Creating a database connection

Introduction

Microsoft Visual Studio .NET is a new revolution in computer programming. I am grateful that Microsoft developed such a great IDE for us. .NET had a lot of changes to the way we program and what we program in (especially in Visual Basic). ADO.NET had also a substantial difference from its previous versions. It's almost a completely new language! :)

I'll show how to create a DB Connection through either OLE or SQL in runtime using C# as well as VB. Drag and dropping in the IDE is really easy, but there are times when you need to do it in runtime. SQL and OLE both have their own namespaces in the .NET Framework.  They contain every single object and method that relate to that type of connection. Of course there is the namespace for all the General Data handling, which includes objects like the dataset.

OLE = System.Data.OleDB
SQL = System.Data.SqlClient
General Data = System.Data

Step #1: Declare the Connection Object

for OLE:
    VB:  Friend WithEvents OleConn as new System.Data.OleDB.OleDBConnection()
    C#:  internal System.Data.OleDB.OleDBConnection OleConn;

for SQL:
    VB:  Friend WithEvents SqlConn As New System.Data.SqlClient.SqlConnection()
    C#:  internal System.Data.SqlClient.SqlConnection SqlConn;

Some may wonder why I applied the WithEvents and Friend or internal modifiers to the objects.

Reason for WithEvents:
    -We can create procedures to handle the connection's events... like the StateChanged event

Reason for internal or Friend:
    -Make it available throughout the whole project

The Connection String

By far one of the most important properties of the Connection object would have to be the Connection String!  It specifies where to connect, who is connectiong, what database to look at, etc.  The connection string is the backbone of the Connection object.  Ole and SQL both use Connection Strings.

The connection string is formatted like this:

"keyword=value;keyword=value;keyword=value;keyword=value"

You get the idea.

Some Keywords:
  SQL:
      database - what database to look at
      server - the server that you are connecting to
      trusted_connection - whether or not the machine is trusted (don't need uid/pw)
      uid - username
      pwd - password
  OLE:
      data source - Where the file is...
      provider - the Data provider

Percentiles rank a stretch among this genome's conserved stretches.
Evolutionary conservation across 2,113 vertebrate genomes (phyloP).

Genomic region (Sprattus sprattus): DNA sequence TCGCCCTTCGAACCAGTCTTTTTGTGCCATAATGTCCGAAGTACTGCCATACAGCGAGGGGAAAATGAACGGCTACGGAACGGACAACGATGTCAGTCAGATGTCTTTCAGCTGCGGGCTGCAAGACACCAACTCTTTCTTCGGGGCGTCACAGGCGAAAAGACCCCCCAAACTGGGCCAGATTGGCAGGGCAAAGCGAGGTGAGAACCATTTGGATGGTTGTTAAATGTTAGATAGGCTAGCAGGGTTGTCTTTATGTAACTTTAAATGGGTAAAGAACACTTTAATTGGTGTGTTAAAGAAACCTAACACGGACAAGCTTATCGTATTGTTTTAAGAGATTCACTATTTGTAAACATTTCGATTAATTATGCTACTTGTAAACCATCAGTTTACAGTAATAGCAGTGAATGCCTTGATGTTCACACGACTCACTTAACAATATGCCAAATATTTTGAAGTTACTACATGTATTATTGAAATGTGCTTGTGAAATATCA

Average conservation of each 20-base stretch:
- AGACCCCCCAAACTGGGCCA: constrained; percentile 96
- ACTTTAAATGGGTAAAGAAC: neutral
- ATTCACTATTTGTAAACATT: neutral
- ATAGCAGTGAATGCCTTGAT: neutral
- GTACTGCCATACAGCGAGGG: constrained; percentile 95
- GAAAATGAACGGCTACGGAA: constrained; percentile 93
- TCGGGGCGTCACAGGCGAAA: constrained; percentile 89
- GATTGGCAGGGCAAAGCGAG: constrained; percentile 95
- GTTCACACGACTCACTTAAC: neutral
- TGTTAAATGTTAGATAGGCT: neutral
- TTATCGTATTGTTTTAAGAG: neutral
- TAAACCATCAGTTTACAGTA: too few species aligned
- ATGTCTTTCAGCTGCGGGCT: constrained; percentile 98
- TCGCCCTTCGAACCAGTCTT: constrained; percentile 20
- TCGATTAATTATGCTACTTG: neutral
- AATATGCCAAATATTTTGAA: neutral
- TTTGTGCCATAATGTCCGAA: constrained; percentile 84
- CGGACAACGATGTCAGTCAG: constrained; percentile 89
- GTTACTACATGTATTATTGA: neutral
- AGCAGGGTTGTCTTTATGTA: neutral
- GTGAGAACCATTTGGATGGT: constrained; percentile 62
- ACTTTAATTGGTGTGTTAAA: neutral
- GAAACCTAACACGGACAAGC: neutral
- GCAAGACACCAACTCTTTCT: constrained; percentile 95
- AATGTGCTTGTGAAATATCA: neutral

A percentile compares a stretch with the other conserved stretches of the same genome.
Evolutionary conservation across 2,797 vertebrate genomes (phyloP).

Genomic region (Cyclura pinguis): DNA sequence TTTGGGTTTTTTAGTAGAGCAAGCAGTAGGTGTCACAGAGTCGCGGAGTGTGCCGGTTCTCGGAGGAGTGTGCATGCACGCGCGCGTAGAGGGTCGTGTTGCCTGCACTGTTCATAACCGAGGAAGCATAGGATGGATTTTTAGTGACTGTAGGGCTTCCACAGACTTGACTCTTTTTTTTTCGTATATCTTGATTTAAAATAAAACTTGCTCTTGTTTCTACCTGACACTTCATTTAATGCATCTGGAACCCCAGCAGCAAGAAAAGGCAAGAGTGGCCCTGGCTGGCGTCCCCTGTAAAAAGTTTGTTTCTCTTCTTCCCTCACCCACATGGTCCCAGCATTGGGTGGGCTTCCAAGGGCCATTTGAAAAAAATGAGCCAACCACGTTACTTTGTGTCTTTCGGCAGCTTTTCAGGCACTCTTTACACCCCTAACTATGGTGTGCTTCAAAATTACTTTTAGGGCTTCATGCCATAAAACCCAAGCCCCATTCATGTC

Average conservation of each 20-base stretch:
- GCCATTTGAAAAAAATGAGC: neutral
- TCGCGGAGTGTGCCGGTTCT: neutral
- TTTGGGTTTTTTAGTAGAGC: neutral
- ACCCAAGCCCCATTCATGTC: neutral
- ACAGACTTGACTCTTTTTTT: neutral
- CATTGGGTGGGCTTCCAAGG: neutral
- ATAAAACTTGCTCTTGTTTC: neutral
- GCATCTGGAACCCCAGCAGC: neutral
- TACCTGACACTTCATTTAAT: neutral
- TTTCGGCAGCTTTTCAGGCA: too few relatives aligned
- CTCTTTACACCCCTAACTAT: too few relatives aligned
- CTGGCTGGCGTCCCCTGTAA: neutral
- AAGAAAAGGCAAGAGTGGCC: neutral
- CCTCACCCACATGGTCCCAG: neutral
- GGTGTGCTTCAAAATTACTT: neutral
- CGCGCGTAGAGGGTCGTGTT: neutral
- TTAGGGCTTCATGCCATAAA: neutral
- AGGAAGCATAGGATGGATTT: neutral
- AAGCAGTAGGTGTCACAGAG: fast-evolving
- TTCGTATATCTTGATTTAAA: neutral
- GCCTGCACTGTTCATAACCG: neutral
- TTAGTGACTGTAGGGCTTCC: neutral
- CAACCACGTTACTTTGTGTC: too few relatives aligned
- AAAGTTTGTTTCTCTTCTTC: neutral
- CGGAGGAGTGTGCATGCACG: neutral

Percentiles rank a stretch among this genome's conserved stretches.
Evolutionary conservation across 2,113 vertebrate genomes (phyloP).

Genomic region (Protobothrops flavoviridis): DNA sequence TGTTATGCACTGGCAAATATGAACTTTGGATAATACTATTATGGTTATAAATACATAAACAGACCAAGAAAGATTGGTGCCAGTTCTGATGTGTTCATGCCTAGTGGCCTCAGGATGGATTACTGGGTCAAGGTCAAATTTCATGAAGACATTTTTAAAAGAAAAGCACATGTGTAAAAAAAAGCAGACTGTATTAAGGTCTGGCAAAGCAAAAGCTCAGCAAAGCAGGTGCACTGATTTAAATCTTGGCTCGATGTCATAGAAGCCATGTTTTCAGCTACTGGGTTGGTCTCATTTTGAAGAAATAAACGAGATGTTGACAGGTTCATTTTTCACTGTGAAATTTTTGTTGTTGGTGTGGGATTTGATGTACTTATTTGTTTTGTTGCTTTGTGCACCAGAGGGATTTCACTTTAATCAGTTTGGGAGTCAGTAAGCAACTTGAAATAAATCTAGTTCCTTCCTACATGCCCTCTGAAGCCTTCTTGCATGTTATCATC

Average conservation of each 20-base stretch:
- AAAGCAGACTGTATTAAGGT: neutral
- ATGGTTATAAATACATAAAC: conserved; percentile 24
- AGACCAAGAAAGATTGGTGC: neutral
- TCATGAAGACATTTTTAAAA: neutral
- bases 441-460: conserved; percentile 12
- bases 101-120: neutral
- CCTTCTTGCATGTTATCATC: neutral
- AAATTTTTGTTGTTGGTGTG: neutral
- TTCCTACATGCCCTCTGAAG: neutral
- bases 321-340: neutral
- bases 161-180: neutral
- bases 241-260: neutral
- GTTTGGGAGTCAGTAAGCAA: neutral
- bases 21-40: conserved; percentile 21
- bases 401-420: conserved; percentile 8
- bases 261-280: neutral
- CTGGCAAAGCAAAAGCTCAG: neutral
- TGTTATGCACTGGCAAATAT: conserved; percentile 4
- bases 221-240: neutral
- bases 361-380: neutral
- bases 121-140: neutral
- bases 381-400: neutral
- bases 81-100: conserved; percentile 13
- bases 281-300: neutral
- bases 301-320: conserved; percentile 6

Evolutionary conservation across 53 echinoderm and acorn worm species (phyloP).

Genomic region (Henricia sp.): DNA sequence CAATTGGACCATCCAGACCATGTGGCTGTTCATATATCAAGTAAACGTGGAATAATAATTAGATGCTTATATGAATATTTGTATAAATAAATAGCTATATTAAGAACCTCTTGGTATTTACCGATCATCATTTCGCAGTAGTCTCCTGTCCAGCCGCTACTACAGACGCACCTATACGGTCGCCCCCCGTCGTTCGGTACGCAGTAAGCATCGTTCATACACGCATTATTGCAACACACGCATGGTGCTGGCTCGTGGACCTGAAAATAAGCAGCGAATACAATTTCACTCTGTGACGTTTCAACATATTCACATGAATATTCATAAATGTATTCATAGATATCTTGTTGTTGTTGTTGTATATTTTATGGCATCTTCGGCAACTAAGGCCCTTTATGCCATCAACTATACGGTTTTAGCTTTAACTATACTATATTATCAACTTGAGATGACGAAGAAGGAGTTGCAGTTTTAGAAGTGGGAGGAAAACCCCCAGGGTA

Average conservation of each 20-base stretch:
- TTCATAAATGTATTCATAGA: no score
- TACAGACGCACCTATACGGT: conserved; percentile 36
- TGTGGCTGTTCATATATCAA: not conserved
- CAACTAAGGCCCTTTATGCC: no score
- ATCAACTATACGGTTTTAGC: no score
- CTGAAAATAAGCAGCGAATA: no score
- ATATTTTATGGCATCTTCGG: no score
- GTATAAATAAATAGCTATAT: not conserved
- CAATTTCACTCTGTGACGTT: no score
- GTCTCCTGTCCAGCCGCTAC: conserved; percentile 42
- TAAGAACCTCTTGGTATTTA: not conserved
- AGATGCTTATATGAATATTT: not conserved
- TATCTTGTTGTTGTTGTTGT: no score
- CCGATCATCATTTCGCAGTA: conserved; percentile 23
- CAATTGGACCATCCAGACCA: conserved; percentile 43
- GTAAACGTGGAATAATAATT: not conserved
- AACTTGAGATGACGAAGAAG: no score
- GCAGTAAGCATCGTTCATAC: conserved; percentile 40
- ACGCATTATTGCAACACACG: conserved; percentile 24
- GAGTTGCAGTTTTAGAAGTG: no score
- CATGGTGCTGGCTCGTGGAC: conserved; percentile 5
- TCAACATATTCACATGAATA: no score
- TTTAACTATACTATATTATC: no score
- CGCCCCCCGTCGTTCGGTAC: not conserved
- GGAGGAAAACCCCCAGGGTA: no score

Examples:
    SQL:  "server=tonydev;database=northwind;uid=tony;pwd=hrmmm"
             "server=tonydev;database=northwind;trusted_connection=yes"

    OLE: "Provider=Microsoft.Jet.OLEDB.4.0; Data source=C:\tony.mdb"

Both the SQL and OLE Connection object have a property called 'ConnectionString', so the first thing you do after declaring the objects is set its connection string. You can generate a sql connection string using our free tool.

Opening and Closing

After declaring your connection and setting the Connection String, the next thing to do is to open the connection, and also learn how to close it! ;)

Before you can perform any data reading or any forms of manipulation, you will have to open the connection first. Every connection object has a method we call Open as well as Close.

SQL:
   VB: SqlConn.Open()
   C#: SqlConn.Open();
OLE:
   VB: OleConn.Open()
   C#: OleConn.Open();

Wow pretty... simple isn't it?  The Close() Method is the same as the Open.  Just call it and It will close the corresponding conneciton object.... like in... OleConn.Close()

I have created a Sample application (created in VB) for you to skim over; just click 'Download Source Code' above. If there are any errors please inform me!! :) Have fun and I hope this 'tutorial' helps ya ;)

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About the author

Tony Ho United States

Currently attending Sophmore Year at Henry Clay High School, I have recently started on .NET and created a couple of sample projects. Working on my MCAD!

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